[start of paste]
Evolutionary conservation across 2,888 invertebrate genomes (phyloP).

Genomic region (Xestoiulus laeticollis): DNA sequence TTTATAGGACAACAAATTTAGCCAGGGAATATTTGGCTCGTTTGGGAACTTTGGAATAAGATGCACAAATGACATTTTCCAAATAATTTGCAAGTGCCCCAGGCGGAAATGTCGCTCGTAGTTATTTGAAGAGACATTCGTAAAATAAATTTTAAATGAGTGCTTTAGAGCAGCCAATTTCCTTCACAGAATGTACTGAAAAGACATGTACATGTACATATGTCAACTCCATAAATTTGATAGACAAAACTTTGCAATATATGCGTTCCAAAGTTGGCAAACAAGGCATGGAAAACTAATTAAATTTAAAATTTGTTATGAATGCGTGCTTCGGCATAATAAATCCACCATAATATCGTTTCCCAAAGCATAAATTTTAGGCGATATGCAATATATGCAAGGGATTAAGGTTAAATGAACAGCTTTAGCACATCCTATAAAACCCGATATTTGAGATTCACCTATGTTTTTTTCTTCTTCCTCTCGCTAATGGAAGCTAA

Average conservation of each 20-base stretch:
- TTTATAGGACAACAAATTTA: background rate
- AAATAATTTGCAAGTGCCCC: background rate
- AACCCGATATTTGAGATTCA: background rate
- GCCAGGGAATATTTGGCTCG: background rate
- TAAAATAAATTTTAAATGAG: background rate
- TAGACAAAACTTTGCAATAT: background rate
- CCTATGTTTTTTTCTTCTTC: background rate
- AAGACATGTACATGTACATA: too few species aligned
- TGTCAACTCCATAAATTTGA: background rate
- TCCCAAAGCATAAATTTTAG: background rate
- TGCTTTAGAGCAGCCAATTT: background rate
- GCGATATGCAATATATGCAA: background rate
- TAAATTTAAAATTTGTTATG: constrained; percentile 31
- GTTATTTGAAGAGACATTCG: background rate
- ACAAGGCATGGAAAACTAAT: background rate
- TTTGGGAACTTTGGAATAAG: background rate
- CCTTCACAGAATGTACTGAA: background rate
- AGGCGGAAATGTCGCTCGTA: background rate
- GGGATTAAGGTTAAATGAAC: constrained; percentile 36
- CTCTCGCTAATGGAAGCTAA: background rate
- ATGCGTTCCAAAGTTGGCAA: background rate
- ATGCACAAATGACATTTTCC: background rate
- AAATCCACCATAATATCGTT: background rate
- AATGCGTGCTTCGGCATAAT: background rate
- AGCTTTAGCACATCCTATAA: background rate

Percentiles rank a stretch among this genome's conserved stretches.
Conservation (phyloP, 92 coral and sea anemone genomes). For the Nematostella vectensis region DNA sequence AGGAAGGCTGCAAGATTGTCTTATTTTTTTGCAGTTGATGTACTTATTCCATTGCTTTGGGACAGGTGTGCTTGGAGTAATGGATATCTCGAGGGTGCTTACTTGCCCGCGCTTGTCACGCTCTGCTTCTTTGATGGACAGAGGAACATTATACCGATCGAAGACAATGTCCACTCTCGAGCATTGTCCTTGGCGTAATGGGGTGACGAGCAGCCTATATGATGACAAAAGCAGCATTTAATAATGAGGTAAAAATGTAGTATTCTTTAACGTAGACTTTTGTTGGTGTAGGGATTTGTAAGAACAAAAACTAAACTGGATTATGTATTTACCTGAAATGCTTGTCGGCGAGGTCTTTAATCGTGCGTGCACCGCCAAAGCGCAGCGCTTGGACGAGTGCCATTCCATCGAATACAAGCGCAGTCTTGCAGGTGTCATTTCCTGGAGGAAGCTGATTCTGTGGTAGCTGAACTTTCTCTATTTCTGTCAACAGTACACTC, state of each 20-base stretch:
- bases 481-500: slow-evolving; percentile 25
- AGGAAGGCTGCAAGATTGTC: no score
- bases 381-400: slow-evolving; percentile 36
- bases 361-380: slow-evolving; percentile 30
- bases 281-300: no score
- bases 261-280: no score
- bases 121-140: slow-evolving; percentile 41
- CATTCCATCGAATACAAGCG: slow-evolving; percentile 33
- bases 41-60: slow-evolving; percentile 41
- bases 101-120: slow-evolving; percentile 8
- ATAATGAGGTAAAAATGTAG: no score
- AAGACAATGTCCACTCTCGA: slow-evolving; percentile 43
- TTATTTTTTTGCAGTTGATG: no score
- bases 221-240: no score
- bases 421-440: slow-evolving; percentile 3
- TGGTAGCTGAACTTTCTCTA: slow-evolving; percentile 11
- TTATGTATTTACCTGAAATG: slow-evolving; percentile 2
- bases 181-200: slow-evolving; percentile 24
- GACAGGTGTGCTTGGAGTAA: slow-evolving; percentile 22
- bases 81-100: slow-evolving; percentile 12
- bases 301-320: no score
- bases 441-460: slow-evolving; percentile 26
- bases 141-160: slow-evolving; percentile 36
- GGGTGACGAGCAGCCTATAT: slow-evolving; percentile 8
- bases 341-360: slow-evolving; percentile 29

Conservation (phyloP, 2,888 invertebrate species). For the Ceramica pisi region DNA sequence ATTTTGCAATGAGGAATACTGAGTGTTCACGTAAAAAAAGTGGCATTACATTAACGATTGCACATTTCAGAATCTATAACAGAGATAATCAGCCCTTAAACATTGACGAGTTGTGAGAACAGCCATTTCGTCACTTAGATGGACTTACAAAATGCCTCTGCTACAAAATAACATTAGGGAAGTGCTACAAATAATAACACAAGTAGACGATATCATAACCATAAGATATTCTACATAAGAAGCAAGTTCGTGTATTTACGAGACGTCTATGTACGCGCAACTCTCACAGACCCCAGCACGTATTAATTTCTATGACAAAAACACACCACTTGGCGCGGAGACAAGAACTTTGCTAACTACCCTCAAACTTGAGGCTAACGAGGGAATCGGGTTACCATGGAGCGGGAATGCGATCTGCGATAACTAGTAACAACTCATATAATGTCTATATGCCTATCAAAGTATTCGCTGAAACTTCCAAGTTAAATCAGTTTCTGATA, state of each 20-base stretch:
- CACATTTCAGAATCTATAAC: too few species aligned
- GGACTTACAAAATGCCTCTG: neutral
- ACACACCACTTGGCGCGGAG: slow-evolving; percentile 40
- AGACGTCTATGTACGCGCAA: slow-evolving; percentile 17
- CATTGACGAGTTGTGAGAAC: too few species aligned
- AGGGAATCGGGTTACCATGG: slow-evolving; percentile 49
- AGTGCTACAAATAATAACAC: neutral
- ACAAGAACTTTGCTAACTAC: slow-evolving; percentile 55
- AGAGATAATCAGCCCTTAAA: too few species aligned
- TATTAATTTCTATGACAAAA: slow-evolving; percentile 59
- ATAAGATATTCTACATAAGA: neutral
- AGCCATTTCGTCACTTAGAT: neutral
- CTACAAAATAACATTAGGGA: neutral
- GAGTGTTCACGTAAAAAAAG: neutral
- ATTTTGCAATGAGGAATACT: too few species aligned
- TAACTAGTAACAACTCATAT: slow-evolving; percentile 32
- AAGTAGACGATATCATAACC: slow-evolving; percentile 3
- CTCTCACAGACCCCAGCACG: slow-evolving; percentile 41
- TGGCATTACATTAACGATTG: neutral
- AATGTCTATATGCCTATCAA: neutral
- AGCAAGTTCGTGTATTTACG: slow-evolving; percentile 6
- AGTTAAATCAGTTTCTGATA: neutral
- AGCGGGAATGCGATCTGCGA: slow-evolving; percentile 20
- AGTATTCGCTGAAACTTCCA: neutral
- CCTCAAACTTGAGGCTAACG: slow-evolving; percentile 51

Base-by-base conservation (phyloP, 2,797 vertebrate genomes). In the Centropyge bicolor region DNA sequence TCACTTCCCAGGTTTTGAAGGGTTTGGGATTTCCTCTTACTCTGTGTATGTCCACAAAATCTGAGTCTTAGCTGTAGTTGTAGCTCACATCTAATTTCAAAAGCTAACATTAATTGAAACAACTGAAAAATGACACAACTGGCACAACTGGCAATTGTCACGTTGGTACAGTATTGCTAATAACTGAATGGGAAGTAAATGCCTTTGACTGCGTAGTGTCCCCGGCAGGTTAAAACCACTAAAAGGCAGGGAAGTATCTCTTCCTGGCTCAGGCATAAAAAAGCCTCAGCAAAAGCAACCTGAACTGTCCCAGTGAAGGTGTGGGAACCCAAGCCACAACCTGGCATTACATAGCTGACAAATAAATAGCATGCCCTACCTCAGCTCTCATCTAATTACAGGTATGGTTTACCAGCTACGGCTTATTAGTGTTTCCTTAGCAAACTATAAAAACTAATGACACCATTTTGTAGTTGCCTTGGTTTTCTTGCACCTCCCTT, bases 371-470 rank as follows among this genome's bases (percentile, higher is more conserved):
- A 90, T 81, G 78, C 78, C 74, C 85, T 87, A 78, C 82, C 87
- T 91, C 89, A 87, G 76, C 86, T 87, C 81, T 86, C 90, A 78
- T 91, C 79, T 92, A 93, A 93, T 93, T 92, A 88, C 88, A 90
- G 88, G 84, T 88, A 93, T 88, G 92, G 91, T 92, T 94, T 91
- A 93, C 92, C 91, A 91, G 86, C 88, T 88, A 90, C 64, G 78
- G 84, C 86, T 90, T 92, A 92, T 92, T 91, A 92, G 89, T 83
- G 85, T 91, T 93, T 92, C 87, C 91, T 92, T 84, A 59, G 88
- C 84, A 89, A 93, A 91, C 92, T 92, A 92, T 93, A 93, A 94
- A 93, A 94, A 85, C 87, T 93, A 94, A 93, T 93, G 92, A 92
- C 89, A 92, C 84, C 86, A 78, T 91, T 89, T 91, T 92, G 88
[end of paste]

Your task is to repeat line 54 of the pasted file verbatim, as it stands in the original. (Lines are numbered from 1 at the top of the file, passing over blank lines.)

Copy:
- GGGTGACGAGCAGCCTATAT: slow-evolving; percentile 8